Not in the golden mists of memory
Nor in the colder mists of future years
Shall I find love as true as yours for me—
A love so fair it banishes all fears.
Your eyes, like sunlight, ever faithful gaze
On all we’ve built and are. No clouds eclipse
Your gentle calm. How can I help but praise
The sweetness of your soul, your heart, your lips?
You’re faithful even as the Channel shore,
Despite life’s tempests which too often rage.
The world decays, but you stay as before—
Serene and certain. You will never age.
Time can’t consume a love this pure and true
Nor dim my precious memories of you.



Brian Yapko is a lawyer who also writes poetry. He lives in Santa Fe, New Mexico.

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28 Responses

  1. Norma Pain

    This poem is so beautiful, sweet and sad, it brought tears to my eyes. Thank you Brian.

    • Brian A Yapko

      I agree with you, Norma. Evan, let me take this opportunity to thank you not just for this beautiful, carefully selected image but for taking the time with every single poem to present it so that it is not just the plain black and white of words on a computer screen but a veritable visual feast — one which often adds meaning to the poem that the picture accompanies. It’s a big job and you always do it with superlative skill and taste.

  2. Jeff Eardley

    Brian, you have got me choking up as well. A lovely slice of love, life and memories. Wishing you a most happy Valentines.

    • Brian A Yapko

      Thank you very much indeed, Jeff. I’m so glad that you found it moving. I hope you had a very happy Valentine’s Day!

  3. Jeremiah Johnson

    I’m just going to say that’s a perfect poem – not a note out of place. In particular, I really like your use of alliteration. And of course the sentiment, which feels so relatable yet without feeling cliched at all.

    Though it doesn’t compare with what you wrote, I thought I’d share one of my own:

    Consequently (Missing You)

    Those nine days spent without you
    Were nine days in a listless mist –
    Not that the evenings were all blue,
    That there wasn’t entertainment in
    Hanging with the guys, and in lieu
    Of leisurely reading and late movies –

    But that my constant Guest at Dinner
    Wasn’t there to pique my interest,
    The salt’s savor less without her,
    That the Companion of my Evening’s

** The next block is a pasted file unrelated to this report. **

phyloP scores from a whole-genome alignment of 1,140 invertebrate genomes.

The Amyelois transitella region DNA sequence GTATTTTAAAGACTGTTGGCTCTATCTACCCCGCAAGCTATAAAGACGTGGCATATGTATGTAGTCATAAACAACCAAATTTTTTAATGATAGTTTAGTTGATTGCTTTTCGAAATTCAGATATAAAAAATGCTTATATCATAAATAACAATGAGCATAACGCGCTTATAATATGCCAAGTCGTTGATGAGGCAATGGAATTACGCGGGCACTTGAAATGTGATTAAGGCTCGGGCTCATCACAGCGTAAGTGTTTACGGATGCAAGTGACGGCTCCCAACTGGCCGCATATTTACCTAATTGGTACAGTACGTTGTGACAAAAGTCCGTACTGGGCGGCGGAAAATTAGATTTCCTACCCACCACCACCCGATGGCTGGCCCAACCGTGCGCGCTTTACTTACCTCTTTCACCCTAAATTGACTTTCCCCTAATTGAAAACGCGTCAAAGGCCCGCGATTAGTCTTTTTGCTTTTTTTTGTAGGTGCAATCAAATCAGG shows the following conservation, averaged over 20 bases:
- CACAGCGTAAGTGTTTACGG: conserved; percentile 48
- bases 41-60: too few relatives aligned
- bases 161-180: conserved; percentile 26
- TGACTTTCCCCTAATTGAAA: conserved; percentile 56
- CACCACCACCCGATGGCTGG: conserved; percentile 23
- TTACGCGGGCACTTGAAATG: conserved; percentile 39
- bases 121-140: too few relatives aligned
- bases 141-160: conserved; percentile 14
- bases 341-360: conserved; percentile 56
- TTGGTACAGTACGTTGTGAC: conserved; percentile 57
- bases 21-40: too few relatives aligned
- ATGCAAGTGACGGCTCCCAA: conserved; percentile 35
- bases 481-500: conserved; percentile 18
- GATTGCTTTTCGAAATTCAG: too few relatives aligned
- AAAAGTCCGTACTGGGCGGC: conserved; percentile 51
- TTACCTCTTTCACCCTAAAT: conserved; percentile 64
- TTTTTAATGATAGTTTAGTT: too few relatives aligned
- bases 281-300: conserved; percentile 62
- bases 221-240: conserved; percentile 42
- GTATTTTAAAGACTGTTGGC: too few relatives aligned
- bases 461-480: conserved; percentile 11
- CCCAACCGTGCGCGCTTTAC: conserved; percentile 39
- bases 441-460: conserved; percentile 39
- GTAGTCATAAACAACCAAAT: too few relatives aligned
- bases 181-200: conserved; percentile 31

Devotions, of prayer and scripture
    Reading, couldn’t offer her insights,

    And that the One who Shares my Bed,
    In slumber and delight, didn’t indent
    Her pillow with her soft-curled head.
    Consequently, I find that I, once
    Content to be a Bachelor, am Wedded
    Happily to you – body, heart and mind.

    • Brian A Yapko

      Jeremiah, I am so very happy to receive this high praise. Thank you! And thank you as well for sharing your own wonderful love poem for this special day. It is beautifully written and has some very touching imagery. I love it. I hope you had a great Valentine’s Day.

  4. allegra Silberstein

    What a beautiful love sonnet. Thank you for this Valentine Day gift. Allegra

    • Brian A Yapko

      Thank you, Allegra, for this kind remark. I’m so pleased that you see it as a gift. That’s how it was intended and I’m glad that’s how it was received!

  5. Susan Jarvis Bryant

    Brian, this is exquisite – a breathtakingly beautiful Shakespearean sonnet that is perfect for this special day. I believe you have an instant classic on your hands… the spot-on title echoes my thoughts. This is my favorite line: “Serene and certain. You will never age.” These glorious words say it all… and much, much more. Happy Valentine’s Day, Brian… and thank you!

    • Brian A Yapko

      Thank you so much, Susan! I’m over the moon with your finding it “breathakingly beautiful” and “an instant classic!” That means so much to me! I worried that it might be seen as a bit too simple and I’m glad that it actually works well. You zeroed in on what is my favorite line — actually the four words “You will never age.” I hope you had a wonderful Valentine’s Day.

  6. Joseph S. Salemi

    This sonnet is governed by an unusual conceit. The first quatrain describes the woman being addressed as existing neither in the past nor in the future, but in a kind of eternal present. The following two quatrains individualize the conceit more precisely by talking of her as the uneclipsed sun and the Channel shore, and as one who will “never age.”

    This isn’t the standard sonneteer’s claim to “eternize” the beloved with his poetic skill. This is describing her as an ever-present and ageless reality. And the ending couplet goes back to the idea of future and past — time (in the future) will not consume their love), and time (looking backwards into the past) cannot dim it.

    This is very fine work.

    • Brian A Yapko

      I’m honored by your kind words, Joseph, and grateful for your explication of the poem. Thank you. Everything you say is true, and I don’t think I even realized the full implications of what I was writing until I read your comment. You’ve pretty much nailed it. I was aiming to present a poetic world in which the only thing that was truly real and permanent was the love interest of the speaker. It is a love which exists within time but which also transcends it. As you phrase it, “an ever-present and ageless reality.” Thank you again for this rich comment.

  7. Russel Winick

    Two thumbs up from me as well, Brian. My favorite line is “The world decays, but you stay as before.” A great gift from you to all of us on this day!

    • Brian A Yapko

      Thank you so much, Russel! I’m so glad you like the poem and that particular line which I actually struggled with. I hope you had a wonderful Valentine’s Day.

  8. C.B. Anderson

    Roll over, Shakespeare! I’m not kidding, Brian. This is a love sonnet newly hatched from the old style. Yes, it’s almost absurdly sentimental, but that’s what St. Valentine is all about.

    • Brian A Yapko